SIEM use cases development workflow – Agile all the things!

If you are into Splunk rules development, I am pretty sure this post will relate to you. But before entering the main topic, let me quickly define what a SIEM use case is about, which is another trendy, hot topic in the Infosec industry today.

What is a SIEM use case after all?

For answering this question, I will simply promote one slide of a presentation I use in my workshops on Splunk Rules development:


In the end of the day, you may have the best, 100% available architecture, ingesting all sorts of logs; but if the platform does not provide value, you fail. That’s all.

And don’t fool yourself, Compliance/Regulation or Forensics use cases are out of this scope. If your use case is storing logs for later usage, it’s better revising the plan.

You likely don’t need Splunk to simply store data and eventually search over it. For that, you rely on on log management solutions which are not only cheaper, but easier to use and ultimately, avoiding wrong expectations (threat detection capability).

OK, now into Agile!

Despite being a bit reluctant in the beginning, the path to adopt the Agile methodology for developing security use cases with Splunk came in naturally.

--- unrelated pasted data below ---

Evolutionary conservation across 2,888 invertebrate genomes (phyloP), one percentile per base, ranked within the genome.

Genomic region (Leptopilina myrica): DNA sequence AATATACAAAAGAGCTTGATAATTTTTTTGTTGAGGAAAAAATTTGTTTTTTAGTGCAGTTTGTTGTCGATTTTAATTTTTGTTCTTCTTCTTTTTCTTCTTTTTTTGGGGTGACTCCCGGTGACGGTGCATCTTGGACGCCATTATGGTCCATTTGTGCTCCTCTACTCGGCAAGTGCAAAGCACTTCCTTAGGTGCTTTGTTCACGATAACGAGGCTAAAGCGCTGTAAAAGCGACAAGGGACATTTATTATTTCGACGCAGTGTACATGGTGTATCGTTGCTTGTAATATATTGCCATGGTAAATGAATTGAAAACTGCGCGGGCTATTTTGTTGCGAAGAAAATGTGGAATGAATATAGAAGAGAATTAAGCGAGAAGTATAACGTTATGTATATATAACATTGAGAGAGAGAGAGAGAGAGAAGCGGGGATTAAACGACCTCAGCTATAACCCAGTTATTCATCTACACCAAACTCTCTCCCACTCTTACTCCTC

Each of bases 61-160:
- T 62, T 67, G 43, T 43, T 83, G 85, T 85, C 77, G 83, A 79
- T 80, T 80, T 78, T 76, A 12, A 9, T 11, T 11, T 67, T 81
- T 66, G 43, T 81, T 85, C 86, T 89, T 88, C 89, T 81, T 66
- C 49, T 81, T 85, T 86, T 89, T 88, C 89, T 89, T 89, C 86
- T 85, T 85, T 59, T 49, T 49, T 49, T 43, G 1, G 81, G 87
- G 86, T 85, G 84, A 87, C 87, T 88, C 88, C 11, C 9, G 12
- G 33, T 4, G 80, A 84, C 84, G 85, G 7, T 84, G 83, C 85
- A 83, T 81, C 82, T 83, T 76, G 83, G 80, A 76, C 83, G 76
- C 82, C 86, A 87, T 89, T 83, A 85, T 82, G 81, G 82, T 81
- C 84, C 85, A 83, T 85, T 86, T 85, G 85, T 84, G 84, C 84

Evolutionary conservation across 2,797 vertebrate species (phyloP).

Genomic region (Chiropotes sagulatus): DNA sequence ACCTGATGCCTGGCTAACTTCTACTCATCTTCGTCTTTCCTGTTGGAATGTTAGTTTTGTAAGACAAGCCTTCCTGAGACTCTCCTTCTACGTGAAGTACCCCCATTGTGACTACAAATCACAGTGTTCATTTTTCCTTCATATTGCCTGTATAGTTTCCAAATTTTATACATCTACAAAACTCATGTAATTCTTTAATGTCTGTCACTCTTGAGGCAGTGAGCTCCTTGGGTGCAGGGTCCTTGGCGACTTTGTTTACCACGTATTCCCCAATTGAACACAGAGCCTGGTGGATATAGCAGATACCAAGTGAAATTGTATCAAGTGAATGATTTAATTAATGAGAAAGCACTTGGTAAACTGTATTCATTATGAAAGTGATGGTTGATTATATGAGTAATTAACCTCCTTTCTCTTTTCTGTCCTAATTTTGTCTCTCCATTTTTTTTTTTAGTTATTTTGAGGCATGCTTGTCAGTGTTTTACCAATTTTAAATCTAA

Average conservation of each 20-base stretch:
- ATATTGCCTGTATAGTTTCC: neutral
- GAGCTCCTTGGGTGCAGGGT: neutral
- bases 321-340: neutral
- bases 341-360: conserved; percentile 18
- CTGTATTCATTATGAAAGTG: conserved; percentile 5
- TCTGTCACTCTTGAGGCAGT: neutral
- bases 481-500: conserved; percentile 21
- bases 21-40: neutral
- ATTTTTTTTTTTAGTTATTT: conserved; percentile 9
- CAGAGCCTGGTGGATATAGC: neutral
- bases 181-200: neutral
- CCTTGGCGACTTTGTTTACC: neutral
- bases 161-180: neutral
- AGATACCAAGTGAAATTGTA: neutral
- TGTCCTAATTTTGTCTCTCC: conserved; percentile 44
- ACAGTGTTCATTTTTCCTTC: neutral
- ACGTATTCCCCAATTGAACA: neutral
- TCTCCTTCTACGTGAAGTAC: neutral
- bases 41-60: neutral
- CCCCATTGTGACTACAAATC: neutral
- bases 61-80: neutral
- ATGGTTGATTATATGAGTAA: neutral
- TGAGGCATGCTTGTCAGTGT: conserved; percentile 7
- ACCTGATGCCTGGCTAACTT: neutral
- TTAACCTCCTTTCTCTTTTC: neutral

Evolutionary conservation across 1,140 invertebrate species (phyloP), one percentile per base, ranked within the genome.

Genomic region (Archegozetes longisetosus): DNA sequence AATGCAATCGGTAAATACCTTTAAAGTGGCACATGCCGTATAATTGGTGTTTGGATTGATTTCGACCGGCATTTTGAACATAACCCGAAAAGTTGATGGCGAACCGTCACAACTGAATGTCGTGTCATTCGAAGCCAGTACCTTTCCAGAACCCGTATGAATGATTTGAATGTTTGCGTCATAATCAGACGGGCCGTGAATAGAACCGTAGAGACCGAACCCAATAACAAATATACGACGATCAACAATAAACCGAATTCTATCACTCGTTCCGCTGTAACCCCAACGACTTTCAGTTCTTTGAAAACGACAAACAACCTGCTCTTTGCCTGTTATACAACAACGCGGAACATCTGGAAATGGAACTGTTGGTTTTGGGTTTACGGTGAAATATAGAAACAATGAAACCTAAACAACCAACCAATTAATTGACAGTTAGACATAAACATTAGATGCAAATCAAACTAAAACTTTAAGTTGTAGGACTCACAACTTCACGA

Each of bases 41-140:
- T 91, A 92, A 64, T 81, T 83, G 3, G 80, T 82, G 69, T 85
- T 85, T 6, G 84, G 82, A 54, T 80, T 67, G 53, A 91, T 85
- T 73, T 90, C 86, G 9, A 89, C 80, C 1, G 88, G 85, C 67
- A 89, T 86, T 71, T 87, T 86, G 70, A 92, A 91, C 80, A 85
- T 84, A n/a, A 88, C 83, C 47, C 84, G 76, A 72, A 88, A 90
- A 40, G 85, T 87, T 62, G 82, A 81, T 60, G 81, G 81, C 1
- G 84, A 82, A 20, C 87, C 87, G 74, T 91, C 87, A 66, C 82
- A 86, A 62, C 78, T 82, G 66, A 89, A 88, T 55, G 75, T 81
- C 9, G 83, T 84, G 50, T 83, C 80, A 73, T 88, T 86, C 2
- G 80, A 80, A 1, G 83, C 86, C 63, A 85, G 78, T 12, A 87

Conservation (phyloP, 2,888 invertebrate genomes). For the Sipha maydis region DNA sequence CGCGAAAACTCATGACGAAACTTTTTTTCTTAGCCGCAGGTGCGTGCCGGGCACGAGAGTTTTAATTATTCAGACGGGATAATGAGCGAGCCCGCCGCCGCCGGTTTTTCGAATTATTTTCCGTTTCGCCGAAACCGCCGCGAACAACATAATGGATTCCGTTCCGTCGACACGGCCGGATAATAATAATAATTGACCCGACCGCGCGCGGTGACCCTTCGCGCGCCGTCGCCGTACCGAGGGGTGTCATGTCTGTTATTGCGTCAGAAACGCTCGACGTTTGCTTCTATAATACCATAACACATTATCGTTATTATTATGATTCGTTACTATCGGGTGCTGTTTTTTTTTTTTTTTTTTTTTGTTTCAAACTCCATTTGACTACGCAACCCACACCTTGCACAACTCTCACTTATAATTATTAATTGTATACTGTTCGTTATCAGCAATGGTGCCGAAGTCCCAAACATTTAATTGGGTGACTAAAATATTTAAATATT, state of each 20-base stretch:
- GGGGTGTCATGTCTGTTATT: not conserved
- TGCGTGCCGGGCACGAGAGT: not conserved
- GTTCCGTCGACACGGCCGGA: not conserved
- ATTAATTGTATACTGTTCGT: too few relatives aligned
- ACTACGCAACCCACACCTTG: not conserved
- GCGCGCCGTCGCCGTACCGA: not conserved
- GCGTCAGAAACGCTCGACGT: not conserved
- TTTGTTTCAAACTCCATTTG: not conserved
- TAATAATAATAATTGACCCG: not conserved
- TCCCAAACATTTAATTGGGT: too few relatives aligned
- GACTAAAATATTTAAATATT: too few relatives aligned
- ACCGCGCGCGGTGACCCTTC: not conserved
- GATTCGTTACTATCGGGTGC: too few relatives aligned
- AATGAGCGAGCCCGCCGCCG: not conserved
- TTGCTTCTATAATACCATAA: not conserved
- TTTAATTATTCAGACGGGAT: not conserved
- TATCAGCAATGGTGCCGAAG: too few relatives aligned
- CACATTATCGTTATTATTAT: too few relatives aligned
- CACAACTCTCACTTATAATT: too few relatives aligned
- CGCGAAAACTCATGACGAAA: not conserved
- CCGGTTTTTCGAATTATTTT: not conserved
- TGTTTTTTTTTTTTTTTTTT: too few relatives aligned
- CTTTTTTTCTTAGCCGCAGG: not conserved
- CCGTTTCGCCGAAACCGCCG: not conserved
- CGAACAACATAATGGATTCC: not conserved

It comes as no surprise for those who already treat Splunk queries as code, and it is particularly applicable for customers who want to embrace custom development.

In this article, I am going to highlight some of the benefits around that and also propose a workflow for the ones willing to give it a try.

I want it all! #NOT

Just in case you’ve landed here from another planet, here’s a quick summary on “Agile software development” straight from Wikipedia:

It’s a set of principles for software development under which requirements and solutions evolve through the collaborative effort […] It advocates adaptive planning, evolutionary development, early delivery, and continuous improvement.

I’m not here to prove Agile is -the- solution for you nor am I saying you should become a Scrum master or anything like that. But I encourage you to get familiar with the concepts, to go deeper on a particular topic that interests you, try and experiment.

There’s absolutely no need to blindly follow or enforce anything, but to leverage what best suits your development practice.

Nevertheless, some still see that as another heavy process to bring in or something that will put more overhead on developers – which is not true. Agile processes are designed to work and evolve over time, getting tighter and faster.

Here are some of the benefits I’ve noticed over time after employing the Agile approach in my line of work:

  • Transparency, Transparency, Transparency. Some ideas are super cool and sometimes they seem pretty easy as well. Turns out you still need time and resources to make it happen. Following a methodology allows those otherwise blurry requirements to emerge. That’s essential for better planning.